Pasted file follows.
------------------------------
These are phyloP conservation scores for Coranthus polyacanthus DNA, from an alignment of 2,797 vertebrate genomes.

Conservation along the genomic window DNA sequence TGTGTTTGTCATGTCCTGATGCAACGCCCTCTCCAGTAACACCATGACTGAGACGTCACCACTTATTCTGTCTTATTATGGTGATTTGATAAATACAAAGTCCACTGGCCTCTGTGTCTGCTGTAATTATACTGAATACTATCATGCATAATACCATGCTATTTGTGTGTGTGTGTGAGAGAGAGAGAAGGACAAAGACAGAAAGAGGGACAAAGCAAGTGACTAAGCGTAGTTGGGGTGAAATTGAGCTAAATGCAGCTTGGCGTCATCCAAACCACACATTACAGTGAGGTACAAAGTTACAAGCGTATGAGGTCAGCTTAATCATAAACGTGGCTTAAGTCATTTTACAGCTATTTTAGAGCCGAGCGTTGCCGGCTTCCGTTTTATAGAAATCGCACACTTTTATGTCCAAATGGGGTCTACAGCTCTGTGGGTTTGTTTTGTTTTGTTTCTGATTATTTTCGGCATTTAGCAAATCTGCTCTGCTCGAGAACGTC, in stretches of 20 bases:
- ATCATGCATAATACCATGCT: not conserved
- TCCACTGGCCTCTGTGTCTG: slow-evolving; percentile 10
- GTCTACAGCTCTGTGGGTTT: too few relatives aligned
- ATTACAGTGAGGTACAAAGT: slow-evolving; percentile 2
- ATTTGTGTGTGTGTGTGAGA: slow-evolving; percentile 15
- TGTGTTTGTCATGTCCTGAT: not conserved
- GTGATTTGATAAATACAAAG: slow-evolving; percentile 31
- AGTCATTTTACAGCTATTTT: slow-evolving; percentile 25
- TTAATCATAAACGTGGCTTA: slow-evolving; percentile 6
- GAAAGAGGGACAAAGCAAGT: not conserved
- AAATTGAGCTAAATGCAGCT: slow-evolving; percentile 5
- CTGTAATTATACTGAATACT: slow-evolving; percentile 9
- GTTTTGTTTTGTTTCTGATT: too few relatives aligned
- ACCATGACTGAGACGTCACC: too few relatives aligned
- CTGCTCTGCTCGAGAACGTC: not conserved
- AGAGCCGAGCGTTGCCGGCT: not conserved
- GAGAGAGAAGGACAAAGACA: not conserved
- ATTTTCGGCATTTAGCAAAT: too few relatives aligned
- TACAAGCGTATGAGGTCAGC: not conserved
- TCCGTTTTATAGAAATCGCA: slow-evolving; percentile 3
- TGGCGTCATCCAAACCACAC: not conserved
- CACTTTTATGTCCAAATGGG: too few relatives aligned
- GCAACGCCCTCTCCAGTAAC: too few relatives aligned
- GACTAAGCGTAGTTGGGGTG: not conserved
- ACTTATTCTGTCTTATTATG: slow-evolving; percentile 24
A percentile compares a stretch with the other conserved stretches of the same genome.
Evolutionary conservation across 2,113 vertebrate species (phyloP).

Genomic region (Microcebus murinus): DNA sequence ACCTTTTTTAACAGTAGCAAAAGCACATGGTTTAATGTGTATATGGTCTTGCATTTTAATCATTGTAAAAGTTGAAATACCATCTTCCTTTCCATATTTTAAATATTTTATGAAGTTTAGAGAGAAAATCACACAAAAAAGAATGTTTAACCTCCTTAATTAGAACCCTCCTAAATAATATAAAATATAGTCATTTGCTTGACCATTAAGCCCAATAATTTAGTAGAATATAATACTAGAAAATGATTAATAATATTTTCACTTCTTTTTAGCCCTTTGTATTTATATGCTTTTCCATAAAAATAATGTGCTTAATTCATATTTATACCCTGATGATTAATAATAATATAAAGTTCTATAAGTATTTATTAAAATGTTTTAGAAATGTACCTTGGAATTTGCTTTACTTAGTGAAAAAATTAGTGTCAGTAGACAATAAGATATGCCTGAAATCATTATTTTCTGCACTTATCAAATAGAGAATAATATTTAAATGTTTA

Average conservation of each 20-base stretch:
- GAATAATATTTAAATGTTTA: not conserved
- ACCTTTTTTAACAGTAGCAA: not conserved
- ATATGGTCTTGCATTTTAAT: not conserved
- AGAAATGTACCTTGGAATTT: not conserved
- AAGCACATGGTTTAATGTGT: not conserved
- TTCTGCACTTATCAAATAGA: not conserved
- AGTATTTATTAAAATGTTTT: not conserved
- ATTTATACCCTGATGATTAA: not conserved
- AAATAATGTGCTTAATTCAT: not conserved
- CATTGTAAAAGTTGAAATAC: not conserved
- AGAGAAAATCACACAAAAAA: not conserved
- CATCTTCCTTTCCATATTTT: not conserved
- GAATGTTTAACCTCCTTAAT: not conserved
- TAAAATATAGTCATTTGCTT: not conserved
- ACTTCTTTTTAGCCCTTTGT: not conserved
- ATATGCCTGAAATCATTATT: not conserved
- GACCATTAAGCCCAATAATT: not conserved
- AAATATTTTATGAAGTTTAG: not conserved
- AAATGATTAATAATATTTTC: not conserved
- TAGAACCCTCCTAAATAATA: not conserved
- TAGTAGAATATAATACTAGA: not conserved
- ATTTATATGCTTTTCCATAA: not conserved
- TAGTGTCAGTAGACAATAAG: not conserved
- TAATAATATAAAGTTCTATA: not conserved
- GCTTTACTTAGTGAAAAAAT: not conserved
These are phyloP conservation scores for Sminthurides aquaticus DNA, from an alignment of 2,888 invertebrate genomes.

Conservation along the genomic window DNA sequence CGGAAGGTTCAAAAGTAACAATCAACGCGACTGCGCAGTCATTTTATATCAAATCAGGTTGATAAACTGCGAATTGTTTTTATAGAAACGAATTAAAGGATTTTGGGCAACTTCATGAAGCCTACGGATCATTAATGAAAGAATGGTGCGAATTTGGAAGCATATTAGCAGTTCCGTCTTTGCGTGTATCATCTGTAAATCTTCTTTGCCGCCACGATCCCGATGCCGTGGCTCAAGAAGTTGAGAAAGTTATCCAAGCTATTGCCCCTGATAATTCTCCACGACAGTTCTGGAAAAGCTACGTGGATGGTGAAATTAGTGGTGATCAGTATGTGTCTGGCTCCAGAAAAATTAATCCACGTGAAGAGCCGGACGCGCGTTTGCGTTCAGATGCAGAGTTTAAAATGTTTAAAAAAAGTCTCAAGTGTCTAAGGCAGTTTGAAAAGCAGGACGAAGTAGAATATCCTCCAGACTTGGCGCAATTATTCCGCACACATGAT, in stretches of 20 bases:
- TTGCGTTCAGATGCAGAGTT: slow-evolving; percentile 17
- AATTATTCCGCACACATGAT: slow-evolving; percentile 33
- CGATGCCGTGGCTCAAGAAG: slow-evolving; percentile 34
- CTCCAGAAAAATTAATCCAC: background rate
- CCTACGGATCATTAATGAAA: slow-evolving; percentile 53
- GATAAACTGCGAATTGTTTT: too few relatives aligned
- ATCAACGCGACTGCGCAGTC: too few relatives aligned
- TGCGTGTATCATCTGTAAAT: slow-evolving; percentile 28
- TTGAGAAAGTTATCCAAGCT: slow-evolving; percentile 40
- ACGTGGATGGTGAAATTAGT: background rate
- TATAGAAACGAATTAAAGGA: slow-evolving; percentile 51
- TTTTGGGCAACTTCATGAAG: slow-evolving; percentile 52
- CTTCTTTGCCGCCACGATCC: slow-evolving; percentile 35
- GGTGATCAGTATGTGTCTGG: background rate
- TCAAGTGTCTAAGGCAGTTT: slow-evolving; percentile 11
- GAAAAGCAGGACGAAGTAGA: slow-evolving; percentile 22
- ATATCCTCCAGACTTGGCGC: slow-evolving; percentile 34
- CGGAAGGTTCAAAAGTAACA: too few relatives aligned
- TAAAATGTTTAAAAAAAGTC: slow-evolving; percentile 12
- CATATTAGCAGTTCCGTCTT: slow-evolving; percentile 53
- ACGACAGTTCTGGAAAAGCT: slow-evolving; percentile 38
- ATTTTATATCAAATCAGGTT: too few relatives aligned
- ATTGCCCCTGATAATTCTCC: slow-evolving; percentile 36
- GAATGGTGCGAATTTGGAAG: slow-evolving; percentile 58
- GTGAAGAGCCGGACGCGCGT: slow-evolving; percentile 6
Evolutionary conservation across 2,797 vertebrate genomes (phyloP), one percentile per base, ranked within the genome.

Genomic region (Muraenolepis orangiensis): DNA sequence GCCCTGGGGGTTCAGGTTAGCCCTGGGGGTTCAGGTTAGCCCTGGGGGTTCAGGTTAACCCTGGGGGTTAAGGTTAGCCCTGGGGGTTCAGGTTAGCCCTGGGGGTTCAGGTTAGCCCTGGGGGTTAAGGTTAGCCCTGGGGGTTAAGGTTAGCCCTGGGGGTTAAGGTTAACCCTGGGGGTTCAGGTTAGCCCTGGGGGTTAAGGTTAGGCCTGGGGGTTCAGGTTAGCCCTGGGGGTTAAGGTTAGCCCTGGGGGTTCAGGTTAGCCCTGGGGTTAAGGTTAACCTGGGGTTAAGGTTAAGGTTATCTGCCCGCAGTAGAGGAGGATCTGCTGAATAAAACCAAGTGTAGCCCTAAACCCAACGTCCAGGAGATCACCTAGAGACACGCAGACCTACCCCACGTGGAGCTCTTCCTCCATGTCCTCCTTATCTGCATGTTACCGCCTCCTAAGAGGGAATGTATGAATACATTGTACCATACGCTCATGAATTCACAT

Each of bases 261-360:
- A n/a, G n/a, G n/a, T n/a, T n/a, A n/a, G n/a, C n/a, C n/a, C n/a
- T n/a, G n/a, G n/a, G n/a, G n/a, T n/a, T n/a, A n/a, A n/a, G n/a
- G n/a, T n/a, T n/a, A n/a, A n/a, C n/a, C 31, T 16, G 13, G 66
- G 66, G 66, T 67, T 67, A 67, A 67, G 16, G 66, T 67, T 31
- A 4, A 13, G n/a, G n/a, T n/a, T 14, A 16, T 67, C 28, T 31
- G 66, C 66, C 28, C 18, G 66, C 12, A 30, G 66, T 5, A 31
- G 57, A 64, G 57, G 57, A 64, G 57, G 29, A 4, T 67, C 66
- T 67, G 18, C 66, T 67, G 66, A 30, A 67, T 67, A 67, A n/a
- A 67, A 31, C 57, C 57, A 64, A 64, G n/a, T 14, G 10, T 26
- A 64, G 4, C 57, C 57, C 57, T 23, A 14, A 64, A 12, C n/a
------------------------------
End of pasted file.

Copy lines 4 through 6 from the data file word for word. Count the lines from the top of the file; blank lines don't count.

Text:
- TCCACTGGCCTCTGTGTCTG: slow-evolving; percentile 10
- GTCTACAGCTCTGTGGGTTT: too few relatives aligned
- ATTACAGTGAGGTACAAAGT: slow-evolving; percentile 2